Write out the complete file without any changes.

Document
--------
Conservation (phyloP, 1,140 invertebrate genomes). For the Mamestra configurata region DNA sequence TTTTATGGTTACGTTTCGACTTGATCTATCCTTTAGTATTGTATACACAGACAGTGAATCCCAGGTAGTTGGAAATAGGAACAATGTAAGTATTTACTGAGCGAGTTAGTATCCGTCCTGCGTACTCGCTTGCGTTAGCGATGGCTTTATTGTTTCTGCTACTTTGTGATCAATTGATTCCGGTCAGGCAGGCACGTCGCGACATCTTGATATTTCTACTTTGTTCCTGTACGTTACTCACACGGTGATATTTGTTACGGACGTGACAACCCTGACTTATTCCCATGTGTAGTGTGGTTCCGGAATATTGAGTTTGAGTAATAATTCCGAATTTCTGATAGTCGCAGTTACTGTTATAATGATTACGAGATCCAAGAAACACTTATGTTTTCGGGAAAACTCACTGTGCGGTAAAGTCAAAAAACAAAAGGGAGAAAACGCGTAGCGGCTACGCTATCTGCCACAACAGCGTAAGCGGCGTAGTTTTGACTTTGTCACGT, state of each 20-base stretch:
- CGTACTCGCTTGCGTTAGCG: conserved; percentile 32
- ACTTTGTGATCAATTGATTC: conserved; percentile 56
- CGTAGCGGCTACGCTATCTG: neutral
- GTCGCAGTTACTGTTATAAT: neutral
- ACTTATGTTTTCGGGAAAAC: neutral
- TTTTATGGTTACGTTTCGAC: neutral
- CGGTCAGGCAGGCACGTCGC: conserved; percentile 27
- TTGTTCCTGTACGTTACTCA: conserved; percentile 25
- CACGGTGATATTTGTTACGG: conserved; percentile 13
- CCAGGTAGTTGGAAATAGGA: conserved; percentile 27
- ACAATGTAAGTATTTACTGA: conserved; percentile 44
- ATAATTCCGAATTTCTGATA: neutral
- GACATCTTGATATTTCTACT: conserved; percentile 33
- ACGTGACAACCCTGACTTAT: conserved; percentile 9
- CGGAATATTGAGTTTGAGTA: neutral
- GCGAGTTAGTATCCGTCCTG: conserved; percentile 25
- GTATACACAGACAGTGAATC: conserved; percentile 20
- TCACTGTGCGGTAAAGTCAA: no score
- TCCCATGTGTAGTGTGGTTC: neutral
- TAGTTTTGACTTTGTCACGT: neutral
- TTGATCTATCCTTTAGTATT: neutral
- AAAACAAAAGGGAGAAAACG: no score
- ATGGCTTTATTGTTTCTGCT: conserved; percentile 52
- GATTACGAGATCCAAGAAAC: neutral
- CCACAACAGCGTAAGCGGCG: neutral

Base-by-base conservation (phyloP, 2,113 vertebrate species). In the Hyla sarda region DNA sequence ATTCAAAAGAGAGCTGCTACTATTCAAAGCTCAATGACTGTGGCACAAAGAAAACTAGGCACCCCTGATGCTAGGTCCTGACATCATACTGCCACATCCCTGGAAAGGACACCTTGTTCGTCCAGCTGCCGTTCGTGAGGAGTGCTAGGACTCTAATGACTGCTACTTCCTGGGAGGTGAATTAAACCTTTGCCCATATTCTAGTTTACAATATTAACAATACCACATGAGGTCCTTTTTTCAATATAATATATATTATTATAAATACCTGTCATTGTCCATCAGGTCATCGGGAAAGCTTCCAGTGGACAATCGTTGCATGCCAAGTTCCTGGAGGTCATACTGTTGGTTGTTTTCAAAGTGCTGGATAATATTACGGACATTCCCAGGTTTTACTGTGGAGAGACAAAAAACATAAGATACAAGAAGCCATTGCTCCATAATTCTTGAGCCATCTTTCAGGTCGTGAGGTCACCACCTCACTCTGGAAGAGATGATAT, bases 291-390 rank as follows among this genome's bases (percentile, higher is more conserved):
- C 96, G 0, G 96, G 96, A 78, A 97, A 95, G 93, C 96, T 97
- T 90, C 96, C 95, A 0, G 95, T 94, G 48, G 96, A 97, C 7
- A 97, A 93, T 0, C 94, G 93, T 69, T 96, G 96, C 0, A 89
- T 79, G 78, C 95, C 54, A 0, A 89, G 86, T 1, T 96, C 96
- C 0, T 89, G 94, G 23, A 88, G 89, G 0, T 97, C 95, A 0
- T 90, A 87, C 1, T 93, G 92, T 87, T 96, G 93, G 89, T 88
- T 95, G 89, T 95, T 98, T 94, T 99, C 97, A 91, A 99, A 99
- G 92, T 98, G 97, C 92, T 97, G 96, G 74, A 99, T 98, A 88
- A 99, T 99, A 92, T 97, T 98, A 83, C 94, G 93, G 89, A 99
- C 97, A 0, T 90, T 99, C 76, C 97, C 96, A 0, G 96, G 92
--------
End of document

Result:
Conservation (phyloP, 1,140 invertebrate genomes). For the Mamestra configurata region DNA sequence TTTTATGGTTACGTTTCGACTTGATCTATCCTTTAGTATTGTATACACAGACAGTGAATCCCAGGTAGTTGGAAATAGGAACAATGTAAGTATTTACTGAGCGAGTTAGTATCCGTCCTGCGTACTCGCTTGCGTTAGCGATGGCTTTATTGTTTCTGCTACTTTGTGATCAATTGATTCCGGTCAGGCAGGCACGTCGCGACATCTTGATATTTCTACTTTGTTCCTGTACGTTACTCACACGGTGATATTTGTTACGGACGTGACAACCCTGACTTATTCCCATGTGTAGTGTGGTTCCGGAATATTGAGTTTGAGTAATAATTCCGAATTTCTGATAGTCGCAGTTACTGTTATAATGATTACGAGATCCAAGAAACACTTATGTTTTCGGGAAAACTCACTGTGCGGTAAAGTCAAAAAACAAAAGGGAGAAAACGCGTAGCGGCTACGCTATCTGCCACAACAGCGTAAGCGGCGTAGTTTTGACTTTGTCACGT, state of each 20-base stretch:
- CGTACTCGCTTGCGTTAGCG: conserved; percentile 32
- ACTTTGTGATCAATTGATTC: conserved; percentile 56
- CGTAGCGGCTACGCTATCTG: neutral
- GTCGCAGTTACTGTTATAAT: neutral
- ACTTATGTTTTCGGGAAAAC: neutral
- TTTTATGGTTACGTTTCGAC: neutral
- CGGTCAGGCAGGCACGTCGC: conserved; percentile 27
- TTGTTCCTGTACGTTACTCA: conserved; percentile 25
- CACGGTGATATTTGTTACGG: conserved; percentile 13
- CCAGGTAGTTGGAAATAGGA: conserved; percentile 27
- ACAATGTAAGTATTTACTGA: conserved; percentile 44
- ATAATTCCGAATTTCTGATA: neutral
- GACATCTTGATATTTCTACT: conserved; percentile 33
- ACGTGACAACCCTGACTTAT: conserved; percentile 9
- CGGAATATTGAGTTTGAGTA: neutral
- GCGAGTTAGTATCCGTCCTG: conserved; percentile 25
- GTATACACAGACAGTGAATC: conserved; percentile 20
- TCACTGTGCGGTAAAGTCAA: no score
- TCCCATGTGTAGTGTGGTTC: neutral
- TAGTTTTGACTTTGTCACGT: neutral
- TTGATCTATCCTTTAGTATT: neutral
- AAAACAAAAGGGAGAAAACG: no score
- ATGGCTTTATTGTTTCTGCT: conserved; percentile 52
- GATTACGAGATCCAAGAAAC: neutral
- CCACAACAGCGTAAGCGGCG: neutral

Base-by-base conservation (phyloP, 2,113 vertebrate species). In the Hyla sarda region DNA sequence ATTCAAAAGAGAGCTGCTACTATTCAAAGCTCAATGACTGTGGCACAAAGAAAACTAGGCACCCCTGATGCTAGGTCCTGACATCATACTGCCACATCCCTGGAAAGGACACCTTGTTCGTCCAGCTGCCGTTCGTGAGGAGTGCTAGGACTCTAATGACTGCTACTTCCTGGGAGGTGAATTAAACCTTTGCCCATATTCTAGTTTACAATATTAACAATACCACATGAGGTCCTTTTTTCAATATAATATATATTATTATAAATACCTGTCATTGTCCATCAGGTCATCGGGAAAGCTTCCAGTGGACAATCGTTGCATGCCAAGTTCCTGGAGGTCATACTGTTGGTTGTTTTCAAAGTGCTGGATAATATTACGGACATTCCCAGGTTTTACTGTGGAGAGACAAAAAACATAAGATACAAGAAGCCATTGCTCCATAATTCTTGAGCCATCTTTCAGGTCGTGAGGTCACCACCTCACTCTGGAAGAGATGATAT, bases 291-390 rank as follows among this genome's bases (percentile, higher is more conserved):
- C 96, G 0, G 96, G 96, A 78, A 97, A 95, G 93, C 96, T 97
- T 90, C 96, C 95, A 0, G 95, T 94, G 48, G 96, A 97, C 7
- A 97, A 93, T 0, C 94, G 93, T 69, T 96, G 96, C 0, A 89
- T 79, G 78, C 95, C 54, A 0, A 89, G 86, T 1, T 96, C 96
- C 0, T 89, G 94, G 23, A 88, G 89, G 0, T 97, C 95, A 0
- T 90, A 87, C 1, T 93, G 92, T 87, T 96, G 93, G 89, T 88
- T 95, G 89, T 95, T 98, T 94, T 99, C 97, A 91, A 99, A 99
- G 92, T 98, G 97, C 92, T 97, G 96, G 74, A 99, T 98, A 88
- A 99, T 99, A 92, T 97, T 98, A 83, C 94, G 93, G 89, A 99
- C 97, A 0, T 90, T 99, C 76, C 97, C 96, A 0, G 96, G 92